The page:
". . . But the past does not exist independently from the present. Indeed, the past is only past because there is a present, just as I can point to something over there only because I am here. But nothing is inherently over there or here. In that sense, the past has no content. The past -- or more accurately, pastness -- is a position. Thus, in no way can we identify the past as past." p. 15

". . . But we may want to keep in mind that deeds and words are not as distinguishable as often we presume. History does not belong only to its narrators, professional or amateur. While some of us debate what history is or was, others take it into their own hands." p. 153

Silencing the Past: Power and the Production of History (1995) by Michel-Rolph Trouillot

Monday, September 11, 2017

9/11 On the Heels of 9/11 + TASC On Television

     . . . . This is a weekend I would like not to experience again.  My stomach is just starting to unclench.  Mostly, relatively, the news is good about our friends in the Caribbean and Florida.  The people who have had it hardest in our circles are the Cubans.  This includes Havana, in which swathes were pummeled by the wind and flooded.  For some time el Malecon entirely disappeared under water, lashed by waves over 36 feet high. This doesn't usually happen to Havana, which is on the north, the Atlantic side of the island.  The juracan usually loses power and / or goes around Havana after hitting the unpopulated  southern, Caribbean coast -- unpopulated for this reason, because this where the storms make Cuban landfall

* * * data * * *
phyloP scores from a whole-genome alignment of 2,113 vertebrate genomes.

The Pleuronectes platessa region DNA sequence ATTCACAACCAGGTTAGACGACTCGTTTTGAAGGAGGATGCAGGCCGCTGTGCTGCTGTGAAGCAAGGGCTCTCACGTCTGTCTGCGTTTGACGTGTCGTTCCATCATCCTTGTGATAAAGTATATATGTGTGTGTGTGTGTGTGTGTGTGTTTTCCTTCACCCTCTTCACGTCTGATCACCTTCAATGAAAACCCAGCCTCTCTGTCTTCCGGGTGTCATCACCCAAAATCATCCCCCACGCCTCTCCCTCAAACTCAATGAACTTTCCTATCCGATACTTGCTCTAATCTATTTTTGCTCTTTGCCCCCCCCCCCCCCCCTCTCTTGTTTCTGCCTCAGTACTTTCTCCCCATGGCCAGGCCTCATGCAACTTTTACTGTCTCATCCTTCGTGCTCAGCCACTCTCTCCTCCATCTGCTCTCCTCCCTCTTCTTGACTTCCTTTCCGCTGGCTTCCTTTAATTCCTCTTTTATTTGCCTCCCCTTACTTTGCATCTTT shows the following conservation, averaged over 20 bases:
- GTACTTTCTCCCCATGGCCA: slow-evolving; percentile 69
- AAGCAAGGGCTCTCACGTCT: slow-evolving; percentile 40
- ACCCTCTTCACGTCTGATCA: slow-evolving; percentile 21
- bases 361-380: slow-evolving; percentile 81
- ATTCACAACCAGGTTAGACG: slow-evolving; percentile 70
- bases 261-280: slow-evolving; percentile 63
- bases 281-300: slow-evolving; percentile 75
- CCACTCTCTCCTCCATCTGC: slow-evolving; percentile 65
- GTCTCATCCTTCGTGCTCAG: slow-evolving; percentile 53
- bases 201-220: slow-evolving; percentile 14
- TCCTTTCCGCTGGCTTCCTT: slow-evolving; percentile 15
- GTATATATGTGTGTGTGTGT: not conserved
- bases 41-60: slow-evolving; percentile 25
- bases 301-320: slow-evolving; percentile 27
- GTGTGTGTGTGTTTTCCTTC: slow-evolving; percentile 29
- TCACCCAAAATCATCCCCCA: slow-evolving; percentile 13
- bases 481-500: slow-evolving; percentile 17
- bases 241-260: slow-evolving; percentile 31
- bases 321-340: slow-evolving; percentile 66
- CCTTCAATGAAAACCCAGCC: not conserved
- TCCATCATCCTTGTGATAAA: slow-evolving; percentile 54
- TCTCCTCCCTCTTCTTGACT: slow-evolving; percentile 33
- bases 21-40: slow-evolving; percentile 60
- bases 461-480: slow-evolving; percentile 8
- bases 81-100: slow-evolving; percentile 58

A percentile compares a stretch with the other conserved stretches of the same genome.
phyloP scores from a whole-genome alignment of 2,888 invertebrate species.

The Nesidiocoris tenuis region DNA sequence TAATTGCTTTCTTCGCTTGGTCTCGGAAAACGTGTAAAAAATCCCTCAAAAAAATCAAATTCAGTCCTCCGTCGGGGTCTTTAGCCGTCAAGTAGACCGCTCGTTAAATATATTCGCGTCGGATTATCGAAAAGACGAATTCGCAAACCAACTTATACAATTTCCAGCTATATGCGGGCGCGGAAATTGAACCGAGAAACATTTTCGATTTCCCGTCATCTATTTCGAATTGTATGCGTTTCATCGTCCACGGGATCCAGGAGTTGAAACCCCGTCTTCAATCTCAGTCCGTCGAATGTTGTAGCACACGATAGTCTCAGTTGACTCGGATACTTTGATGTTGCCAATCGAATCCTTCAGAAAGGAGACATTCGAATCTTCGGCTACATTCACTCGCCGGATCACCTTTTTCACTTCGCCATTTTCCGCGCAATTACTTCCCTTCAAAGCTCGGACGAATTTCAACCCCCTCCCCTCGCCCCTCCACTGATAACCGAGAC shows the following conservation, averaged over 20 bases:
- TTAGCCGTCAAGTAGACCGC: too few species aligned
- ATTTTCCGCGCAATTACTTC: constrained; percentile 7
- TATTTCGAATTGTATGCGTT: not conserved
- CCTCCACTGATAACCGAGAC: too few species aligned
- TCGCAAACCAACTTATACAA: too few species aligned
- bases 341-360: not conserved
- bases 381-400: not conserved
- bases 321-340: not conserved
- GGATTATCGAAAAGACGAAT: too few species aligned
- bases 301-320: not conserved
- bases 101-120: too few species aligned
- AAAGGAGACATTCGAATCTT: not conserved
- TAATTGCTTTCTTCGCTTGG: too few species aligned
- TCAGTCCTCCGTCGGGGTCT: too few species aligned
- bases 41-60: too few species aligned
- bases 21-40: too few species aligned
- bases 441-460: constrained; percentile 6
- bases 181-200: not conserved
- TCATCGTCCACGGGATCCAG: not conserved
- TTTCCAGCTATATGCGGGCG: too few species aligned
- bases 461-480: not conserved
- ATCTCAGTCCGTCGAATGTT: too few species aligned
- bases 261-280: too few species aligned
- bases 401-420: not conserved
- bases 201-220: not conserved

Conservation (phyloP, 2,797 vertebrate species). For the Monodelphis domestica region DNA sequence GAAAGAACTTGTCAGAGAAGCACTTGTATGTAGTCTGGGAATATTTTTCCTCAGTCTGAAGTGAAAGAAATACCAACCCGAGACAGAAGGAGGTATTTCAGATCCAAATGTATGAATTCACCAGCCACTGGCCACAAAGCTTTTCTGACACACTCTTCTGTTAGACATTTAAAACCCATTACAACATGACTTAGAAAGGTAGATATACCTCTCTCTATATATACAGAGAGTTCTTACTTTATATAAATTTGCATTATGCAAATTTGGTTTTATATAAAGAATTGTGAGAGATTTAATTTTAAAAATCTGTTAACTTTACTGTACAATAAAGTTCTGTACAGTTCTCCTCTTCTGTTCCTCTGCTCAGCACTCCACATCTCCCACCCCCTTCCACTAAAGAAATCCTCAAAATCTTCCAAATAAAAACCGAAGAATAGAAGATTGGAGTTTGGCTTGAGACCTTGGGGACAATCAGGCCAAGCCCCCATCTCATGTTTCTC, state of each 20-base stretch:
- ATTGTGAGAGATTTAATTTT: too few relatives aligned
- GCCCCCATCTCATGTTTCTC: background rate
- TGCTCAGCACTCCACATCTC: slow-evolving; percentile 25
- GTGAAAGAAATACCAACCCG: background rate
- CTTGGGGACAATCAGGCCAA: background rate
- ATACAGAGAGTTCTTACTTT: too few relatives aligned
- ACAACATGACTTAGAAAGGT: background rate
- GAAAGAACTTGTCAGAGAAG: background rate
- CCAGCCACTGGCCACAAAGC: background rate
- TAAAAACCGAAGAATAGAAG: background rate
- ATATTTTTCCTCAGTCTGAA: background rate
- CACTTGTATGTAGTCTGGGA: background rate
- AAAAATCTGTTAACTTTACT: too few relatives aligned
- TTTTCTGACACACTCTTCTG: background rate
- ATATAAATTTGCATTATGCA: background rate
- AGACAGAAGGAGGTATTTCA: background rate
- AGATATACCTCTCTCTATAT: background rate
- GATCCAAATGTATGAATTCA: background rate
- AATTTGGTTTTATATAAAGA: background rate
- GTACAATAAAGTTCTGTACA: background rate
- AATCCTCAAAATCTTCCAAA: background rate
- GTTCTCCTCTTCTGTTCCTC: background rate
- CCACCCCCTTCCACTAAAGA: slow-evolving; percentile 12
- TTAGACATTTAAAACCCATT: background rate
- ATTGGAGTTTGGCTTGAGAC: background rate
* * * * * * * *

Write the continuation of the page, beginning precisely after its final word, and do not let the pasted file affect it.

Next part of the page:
Today, after spending so much of the previous four days glued to my computer, trawling constantly for updates and news I have a headache, and my skin feels too tight, as if I have a bout of flu coming on. And it is the anniversary of 9/11, which does not help matters.  Gads, I hate this time of the year.  So many anniversaries of catastrophes.

But, for pete's sake, Fox, come on! This is nothing compared to what the people who really went through all this and are now facing trying to put their lives and homes and communities back together.

Still, even though none of this is about me -- who was spared this bullet from barreling right up the Atlantic Coast and hitting my home -- this was welcome news --

     . . . . From CRP's marketing manager:

In the fourth episode of the second season of Tig Notaro’s show, One Mississippi, Tig’s step-father, Bill, has a collection of books he's reading to educate himself more about race in America. Included in the stack of books is Michelle Alexander’s The New Jim Crow, Ta-Nehisi Coates’s Between The World and Me, and Ned and Constance Sublette’s The American Slave Coast.
The book isn’t mentioned by name — he’s listening to the audiobook for The New Jim Crow when the scene happens—but the TASC spine is very easy to spot in the picture I took below.

The American Slave Coast in a scene from the television series, One Mississippi.

We can see it's a recent purchase, because The American Slave Coast is this year's trade paper edition.

1 comment:

Foxessa said...

Second appearance of TASC on One Mississippi.

This time it is name-checked.

From an eagle eyed New Orleans friend:

[ " . . . And y'all appear a second time as well! Mentioned by name.

Tonight I watched the last episode of season two and guess what? So uptight white guy is at a family wedding with his new girlfriend, who is black.

As they are helping themselves to a buffet, race comes into the conversation, and he says "Constance and Sublette say XXXX about oppression", and the family looks at him, slightly impressed. " ]

BTW, this is an amazon prime streaming original.